BALTIMORE — As usual, the MLS Draft played out in predictably unpredictable fashion.
The first and fourth overall picks in the draft were swapped, as 41 players came off the board.
And while the performances of each respective team won’t be felt to a few years down the road, below is a knee-jerk reaction of Thursday’s winners and losers.
Philadelphia Union: Heading into Thursday, with picks at third and sixth overall, the Union was already in a good position. When the Fire decide to go with Jack Harrison at No. 1 overall, Joshua Yaro fell into Philly’s laps. Jim Curtin and the rest of the technical staff reached slightly for hometown right back Keegan Rosenberry – who was the best right back on the draft board. Toss in Fabian Herbers, and the Philadelphia roster looks a lot better.
Seattle Sounders: After dropping out of the first round via a trade, the Sounders looked like they were in store for a quiet day. Not quite. As the wait for Jordan Morris goes on, Seattle did manage to add Tony Alfaro, a consensus sleeper center back who played at Cal State Dominguez Hills, and Zachary Mathers, a midfielder who enjoyed a quietly steady career at Duke.
New England Revolution: Anytime a team can come away with a potential starter with the tenth overall pick, it’s a good day. And that’s what New England snagged with versatile outside back Jordan McCrary. Toss in the second round gamble of picking up Wake Forest’s Michael Gamble, and things could work out very well for Jay Heaps and company.
D.C. United: It’s not often a team can directly address a need in the draft. By grabbing Julian Buescher and Paul Clowes in the first and second rounds, United has two candidates in line to add depth to central midfield. While both have to prove that they can do a job there in MLS, D.C. is in a better place heading into training camp with Perry Kitchen eyeing up a move to Europe.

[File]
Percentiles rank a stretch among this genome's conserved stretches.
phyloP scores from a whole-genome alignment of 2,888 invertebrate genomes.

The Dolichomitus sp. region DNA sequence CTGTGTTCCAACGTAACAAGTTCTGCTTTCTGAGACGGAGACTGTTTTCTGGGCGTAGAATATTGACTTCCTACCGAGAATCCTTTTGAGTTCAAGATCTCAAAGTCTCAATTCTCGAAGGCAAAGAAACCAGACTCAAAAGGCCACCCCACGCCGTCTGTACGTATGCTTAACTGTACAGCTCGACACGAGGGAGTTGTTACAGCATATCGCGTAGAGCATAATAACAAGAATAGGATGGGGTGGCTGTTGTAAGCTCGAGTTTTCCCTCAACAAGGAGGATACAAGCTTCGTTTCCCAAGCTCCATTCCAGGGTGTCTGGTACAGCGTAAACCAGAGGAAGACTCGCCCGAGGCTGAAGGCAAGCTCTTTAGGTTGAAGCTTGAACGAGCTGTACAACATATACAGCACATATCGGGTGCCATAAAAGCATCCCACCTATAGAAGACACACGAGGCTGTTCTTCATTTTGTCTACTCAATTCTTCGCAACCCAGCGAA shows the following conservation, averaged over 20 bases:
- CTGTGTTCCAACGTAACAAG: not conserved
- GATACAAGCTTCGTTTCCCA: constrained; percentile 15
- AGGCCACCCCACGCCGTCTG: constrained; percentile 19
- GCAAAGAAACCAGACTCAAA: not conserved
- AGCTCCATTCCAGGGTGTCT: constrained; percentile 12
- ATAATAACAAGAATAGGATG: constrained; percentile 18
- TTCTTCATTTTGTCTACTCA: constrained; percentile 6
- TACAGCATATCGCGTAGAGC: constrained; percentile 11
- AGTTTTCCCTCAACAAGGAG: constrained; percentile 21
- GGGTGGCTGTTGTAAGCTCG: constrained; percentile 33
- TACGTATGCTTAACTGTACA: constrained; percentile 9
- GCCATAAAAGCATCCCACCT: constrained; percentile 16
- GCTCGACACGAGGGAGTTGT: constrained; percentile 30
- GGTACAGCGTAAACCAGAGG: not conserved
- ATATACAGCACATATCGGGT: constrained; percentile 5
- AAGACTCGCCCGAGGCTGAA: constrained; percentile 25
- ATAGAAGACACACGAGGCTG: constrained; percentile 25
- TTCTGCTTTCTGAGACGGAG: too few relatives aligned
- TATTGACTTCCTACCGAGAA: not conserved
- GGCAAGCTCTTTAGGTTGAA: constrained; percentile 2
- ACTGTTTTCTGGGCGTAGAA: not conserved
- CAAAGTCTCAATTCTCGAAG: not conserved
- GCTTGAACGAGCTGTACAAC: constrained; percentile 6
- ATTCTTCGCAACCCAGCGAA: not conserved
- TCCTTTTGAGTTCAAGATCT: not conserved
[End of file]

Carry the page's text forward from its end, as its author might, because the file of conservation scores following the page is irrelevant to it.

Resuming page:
Colorado Rapids: Caveat before burying the Rapids – a lot of the chatter suggests that Colorado is lining up a move for U.S. international Alejandro Bedoya, trading draft picks for a spot in the allocation order. Essentially ditching the draft altogether, the one first round pick they traded down for was underwhelming in the form of Cincinnati midfielder Emmanuel Appiah. VCU’s Dennis Castillo could end up being the better of the two players when all is said and done. If they don't come away with something via the allocation trade with the Fire, Colorado's draft makes no sense.
FC Dallas: With Andrew Tarbell their target, when he came off the board in the top 10, FCD was left to look elsewhere for a goalkeeper. They went with Ryan Herman, which is obviously not a bad move in itself, though he likely would’ve been available at a later point in the draft. Timo Pitter is a quality option in the second round, though there’s little doubting that FCD could’ve made more from its trip to Baltimore.
San Jose Earthquakes: It’s true that the Earthquakes needed a third goalkeeper. However, the team could also use and outside back or two, and with Jordan McCrary still on the board, passing here and opting to grab Tarbell was something of a head scratcher. Of course, it is a luxury to have a Generation adidas signee as a backup GK, though it’s curious what to make of this move considering the Quakes have the homegrown rights to one of college soccer’s best goalkeepers, James Marcinkowski. In the second round, going with Patrick Hodan has the potential to redeem their draft, though he has plenty of questions to answer at the next level as well.
Portland Timbers: Drafting from a position of strength as MLS Cup champs, the Timbers don’t really have glaring holes to address. Ben Polk and Neco Brett both feel like they are attempts at replacing the soon-to-be departing Rodney Wallace, and neither are quite up there. Brett in particular felt from a stretch, even if the value of the No. 40 pick isn't that significant.